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Outdoors - StatesmanJournal.com
Salmon parasite adds to Klamath River woes


RICH PEDRONCELLI / Associated Press

Boats sit in the mouth of the Klamath River as it empties into the Pacific Ocean near Klamath, Calif. A parasite, Ceratomyxa shasta, is killing young salmon on the river, and the problem could not come at a worse time as the river will be drawn down soon to meet the irrigation needs of farmers.

Source of outbreak is unknown, and timing is terrible

The Associated Press
June 3, 2004

GRANTS PASS — The California Department of Fish and Game is worried that a parasite killing young salmon and steelhead migrating down the Klamath River to the ocean could kill hundreds of thousands in coming weeks as flows reduce.

Young chinook, coho and steelhead infected with the parasite Ceratomyxa shasta began showing up in traps that sample the annual migration around May 1, said senior fisheries biologist Neil Manji of the department’s Redding office.

The parasite is found up and down the river, but the cause of the outbreak remains unknown.

The parasite infestation injected another source of strain in continuing tensions over dividing scarce water be-tween farmers on the Klamath Reclamation Project, endangered suckers in Upper Klamath Lake, and salmon in the river.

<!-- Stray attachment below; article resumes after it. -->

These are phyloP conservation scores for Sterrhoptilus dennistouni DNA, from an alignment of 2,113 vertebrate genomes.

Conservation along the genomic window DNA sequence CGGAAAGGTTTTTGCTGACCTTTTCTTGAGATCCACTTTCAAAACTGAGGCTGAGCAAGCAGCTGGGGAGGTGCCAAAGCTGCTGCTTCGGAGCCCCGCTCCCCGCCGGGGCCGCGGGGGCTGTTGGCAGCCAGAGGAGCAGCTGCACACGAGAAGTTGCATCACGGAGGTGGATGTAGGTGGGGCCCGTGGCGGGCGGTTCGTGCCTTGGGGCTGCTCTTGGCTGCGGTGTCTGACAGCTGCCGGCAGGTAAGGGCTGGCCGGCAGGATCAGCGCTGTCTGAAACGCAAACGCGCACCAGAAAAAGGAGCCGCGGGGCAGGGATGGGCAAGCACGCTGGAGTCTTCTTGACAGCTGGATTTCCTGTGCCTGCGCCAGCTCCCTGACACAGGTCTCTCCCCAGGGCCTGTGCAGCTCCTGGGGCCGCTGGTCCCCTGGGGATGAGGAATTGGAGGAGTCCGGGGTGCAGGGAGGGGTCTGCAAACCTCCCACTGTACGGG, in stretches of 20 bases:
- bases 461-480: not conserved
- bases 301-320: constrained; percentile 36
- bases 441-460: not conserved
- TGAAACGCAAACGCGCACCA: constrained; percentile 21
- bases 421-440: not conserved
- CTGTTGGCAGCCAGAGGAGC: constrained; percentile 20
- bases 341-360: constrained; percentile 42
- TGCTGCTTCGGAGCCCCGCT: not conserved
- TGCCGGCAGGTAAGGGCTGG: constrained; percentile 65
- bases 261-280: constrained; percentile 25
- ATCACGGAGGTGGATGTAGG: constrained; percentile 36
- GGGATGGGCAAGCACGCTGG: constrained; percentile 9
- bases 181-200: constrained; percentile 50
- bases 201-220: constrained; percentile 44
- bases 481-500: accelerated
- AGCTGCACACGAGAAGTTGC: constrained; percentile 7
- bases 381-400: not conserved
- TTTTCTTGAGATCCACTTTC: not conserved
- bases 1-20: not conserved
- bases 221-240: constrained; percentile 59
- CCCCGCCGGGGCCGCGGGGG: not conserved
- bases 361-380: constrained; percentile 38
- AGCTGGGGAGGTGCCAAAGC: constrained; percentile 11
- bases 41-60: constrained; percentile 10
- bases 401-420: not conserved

“We get put in a very awkward position,” Manji said. “Do you want to use (water allocated for salmon) not to kill adult fish coming back or to help young fish go out?”

Releases down the Klamath River have been reduced after it became clear drought conditions were worse than expected, but the U.S. Bureau of Reclamation is meeting Endangered Species Act mandates for water for endangered suckers in Upper Klamath Lake and threatened coho in the Klamath River, said bureau spokesman Jeff McCracken.

The bureau also has provided extra water for the spring salmon migration though a water bank that buys water from farmers and has worked with the California Department of Fish and Game to spread the release of millions of young salmon from the Iron Gate hatchery to reduce the strain on habitat, McCracken said.

The first sick fish were spotted in the trap farthest upriver. Over the course of the past month, up to 80 percent of the fish in traps showed symptoms of the parasite, and 50 percent were dead, Manji said.

The numbers raised concerns of a repeat of a 2000 fish kill that left an estimated 300,000 young salmon and steelhead dead from the same parasite, Manji said.

The parasite appeared about two weeks before the release of millions of young salmon from the Iron Gate hatchery, making it unlikely the parasite infested the fish in the hatchery, or was a result of crowding in the river caused by the release.

He said he was concerned it would get worse in coming weeks, when flows will be reduced to conserve water for irrigation on the Klamath Reclamation Project, and the return of spawning adults this fall.


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